By Stephen Dafoe
Morinville – Monday night’s all Candidates Forum resulted in a number of questions being asked of candidates (particularly the Wildrose’s Link Byfield) regarding moral and social issues.
The Wildrose Party has drawn fire in media and social media circles for some of its candidates’ past views on topics ranging from abortion to gay marriage. Recently Wildrose candidate Allan Hunsperger, a Christian pastor, took criticism for a blog post he made on his church’s website expressing his view gays would spend eternity in a lake of fire. Other Wildrose candidates have been criticised for past behaviours and views, including Link Byfield who was taken before the Human Rights Commission (HRC) for an article he published while at the helm of the Alberta Report. The candidate made a passing acknowledgement to that with some humour Monday night.
Concerns about social and moral issues were brought forward by some questioners during the forum in an attempt to see just where the candidates stand on the issue of abortion, gay marriage and the matter of conscience rights, the latter a subject of much criticism over the past couple of weeks.
One of the first questions of the evening was asked in light of the Hunsperger controversy about candidate’s thoughts on the protection of those in the lesbian, gay, bisexual, transgendered and queer (LGBTQ) community within the school system.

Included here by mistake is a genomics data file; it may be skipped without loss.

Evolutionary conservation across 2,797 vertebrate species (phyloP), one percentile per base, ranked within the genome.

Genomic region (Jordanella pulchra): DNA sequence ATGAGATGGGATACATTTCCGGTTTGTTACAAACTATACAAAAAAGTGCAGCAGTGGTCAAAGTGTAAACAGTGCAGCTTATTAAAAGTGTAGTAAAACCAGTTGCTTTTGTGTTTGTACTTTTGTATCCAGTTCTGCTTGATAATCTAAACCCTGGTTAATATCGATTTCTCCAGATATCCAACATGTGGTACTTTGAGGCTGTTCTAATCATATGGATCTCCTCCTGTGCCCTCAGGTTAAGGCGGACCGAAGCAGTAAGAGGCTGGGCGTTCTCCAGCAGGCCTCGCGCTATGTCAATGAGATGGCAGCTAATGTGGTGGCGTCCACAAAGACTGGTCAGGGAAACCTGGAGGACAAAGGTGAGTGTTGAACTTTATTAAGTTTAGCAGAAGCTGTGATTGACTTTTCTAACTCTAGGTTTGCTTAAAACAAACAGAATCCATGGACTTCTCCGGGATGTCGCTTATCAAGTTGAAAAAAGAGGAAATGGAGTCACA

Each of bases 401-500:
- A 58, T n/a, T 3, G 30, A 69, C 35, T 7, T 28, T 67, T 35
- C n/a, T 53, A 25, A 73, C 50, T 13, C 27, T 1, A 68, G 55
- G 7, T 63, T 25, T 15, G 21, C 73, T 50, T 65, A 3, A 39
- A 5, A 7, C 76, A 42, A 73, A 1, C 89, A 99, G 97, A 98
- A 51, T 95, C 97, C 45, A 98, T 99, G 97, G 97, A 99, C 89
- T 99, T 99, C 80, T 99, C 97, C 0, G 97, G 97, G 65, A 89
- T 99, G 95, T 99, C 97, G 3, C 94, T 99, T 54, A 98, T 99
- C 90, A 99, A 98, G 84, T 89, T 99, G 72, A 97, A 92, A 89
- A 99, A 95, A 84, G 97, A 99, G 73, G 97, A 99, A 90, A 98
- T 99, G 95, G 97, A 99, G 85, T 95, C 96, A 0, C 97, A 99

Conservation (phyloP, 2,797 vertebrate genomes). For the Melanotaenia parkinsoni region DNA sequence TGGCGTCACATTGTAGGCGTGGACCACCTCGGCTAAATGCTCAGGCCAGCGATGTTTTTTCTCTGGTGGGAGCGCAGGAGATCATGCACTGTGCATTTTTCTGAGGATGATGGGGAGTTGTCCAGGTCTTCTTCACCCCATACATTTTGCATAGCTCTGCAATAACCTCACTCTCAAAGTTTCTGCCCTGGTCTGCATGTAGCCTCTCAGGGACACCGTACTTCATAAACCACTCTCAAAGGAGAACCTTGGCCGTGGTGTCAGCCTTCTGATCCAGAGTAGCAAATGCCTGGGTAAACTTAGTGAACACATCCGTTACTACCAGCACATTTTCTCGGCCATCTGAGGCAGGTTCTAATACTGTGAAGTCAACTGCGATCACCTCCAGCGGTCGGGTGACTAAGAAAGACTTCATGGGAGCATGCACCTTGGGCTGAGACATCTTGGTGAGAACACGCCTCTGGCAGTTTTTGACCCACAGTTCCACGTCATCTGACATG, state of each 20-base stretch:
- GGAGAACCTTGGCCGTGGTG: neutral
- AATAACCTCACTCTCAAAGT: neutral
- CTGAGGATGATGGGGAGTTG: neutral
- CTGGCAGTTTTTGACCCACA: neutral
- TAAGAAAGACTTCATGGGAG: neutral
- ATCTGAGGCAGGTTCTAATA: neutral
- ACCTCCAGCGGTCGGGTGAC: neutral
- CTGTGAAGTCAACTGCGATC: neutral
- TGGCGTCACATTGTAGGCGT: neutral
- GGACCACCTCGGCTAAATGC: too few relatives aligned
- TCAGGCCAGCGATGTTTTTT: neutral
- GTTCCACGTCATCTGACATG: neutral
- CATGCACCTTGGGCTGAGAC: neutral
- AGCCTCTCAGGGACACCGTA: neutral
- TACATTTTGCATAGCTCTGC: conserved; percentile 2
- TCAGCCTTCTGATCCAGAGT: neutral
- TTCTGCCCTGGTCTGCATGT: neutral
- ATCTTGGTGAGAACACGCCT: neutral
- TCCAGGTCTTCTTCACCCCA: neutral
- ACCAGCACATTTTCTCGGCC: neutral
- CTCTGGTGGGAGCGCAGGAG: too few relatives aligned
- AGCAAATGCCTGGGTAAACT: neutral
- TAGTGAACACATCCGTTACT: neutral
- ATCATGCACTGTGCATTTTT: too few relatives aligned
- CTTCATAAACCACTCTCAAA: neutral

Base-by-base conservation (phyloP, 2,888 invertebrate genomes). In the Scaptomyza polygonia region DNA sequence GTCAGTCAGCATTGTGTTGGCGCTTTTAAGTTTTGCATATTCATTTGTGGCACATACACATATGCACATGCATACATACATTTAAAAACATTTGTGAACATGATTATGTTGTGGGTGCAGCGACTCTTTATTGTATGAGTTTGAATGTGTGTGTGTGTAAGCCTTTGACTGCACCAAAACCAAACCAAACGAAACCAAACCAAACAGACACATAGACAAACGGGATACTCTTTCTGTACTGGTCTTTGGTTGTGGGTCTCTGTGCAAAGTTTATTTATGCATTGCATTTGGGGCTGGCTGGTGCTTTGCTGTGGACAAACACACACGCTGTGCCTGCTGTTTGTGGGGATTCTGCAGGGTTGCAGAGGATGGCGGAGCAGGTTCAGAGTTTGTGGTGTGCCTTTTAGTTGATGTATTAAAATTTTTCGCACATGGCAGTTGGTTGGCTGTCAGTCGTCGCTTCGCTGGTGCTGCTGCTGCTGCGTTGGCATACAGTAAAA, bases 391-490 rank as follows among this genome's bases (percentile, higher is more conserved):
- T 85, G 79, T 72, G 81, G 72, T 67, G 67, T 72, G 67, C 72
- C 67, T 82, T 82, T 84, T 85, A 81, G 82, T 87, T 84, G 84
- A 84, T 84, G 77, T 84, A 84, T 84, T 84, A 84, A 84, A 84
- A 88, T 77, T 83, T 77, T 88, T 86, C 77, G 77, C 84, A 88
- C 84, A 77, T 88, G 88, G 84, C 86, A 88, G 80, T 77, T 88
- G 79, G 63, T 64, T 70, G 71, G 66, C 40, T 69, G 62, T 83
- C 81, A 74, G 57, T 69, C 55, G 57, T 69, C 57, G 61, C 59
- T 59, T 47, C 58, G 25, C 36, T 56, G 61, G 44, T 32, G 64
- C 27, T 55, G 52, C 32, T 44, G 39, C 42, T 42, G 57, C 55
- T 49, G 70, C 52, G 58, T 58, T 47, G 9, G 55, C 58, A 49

For Wildrose candidate Link Byfield there is the realization although people should be free to believe as they do, government cannot impose that will on the people.
“No premier and no party should try and impose a uniform belief system on the Legislature and the people of our province,” Byfield said. “We should be free to believe what we honestly believe.”
PC candidate Maureen Kubinec, in responding to the question, took a veiled shot at her Wildrose opponent’s party. “I think we need a government that is peopled by forward-thinking, open-minded people,” Kubinec said. “I’ll leave it at that.”
Trudy Grebenstein, in speaking specifically to Edmonton Public Schools LGBTQ policy, something Hunsperger had criticized in his blog post, said much work went into the policy. “There was an investigation across the country [into] different public school systems to see who had the best quality policy [and] who didn’t have one at all,” she said. “I can tell you that large urban school boards had those policies long before Edmonton Public.”
Liberal candidate Leslie Penny said people need to remember that along with rights come responsibilities. “When you have a right to speak, you have to know what the responsibility and the result of your speaking is going to be. If that speaking is hurtful, particularly to a young person, particularly to someone who is struggling with their sexual identity, where they are struggling with the fact they are of a different colour than the people in the community, we need to protect them as well. I do not believe you have the right to say things that are hurtful to others.”
Abortion and gay marriage
Candidates had a couple opportunities to discuss their views on abortion and gay marriage.
Byfield, whose wife Joanne has been a long time pro-life advocate, shares a pro-life view. “My own belief is that abortion is wrong and people shouldn’t do it,” Byfield said. “Now that’s a personal belief. I’ve believed that all my life. When you are an MLA you represent everybody, you do not just represent the people you agree with. You represent everybody in the area. Our government, if we form one, will not … bring forward any legislation on controversial moral issues. We will leave that to provincial referendum if people want to bring it forward on their own.”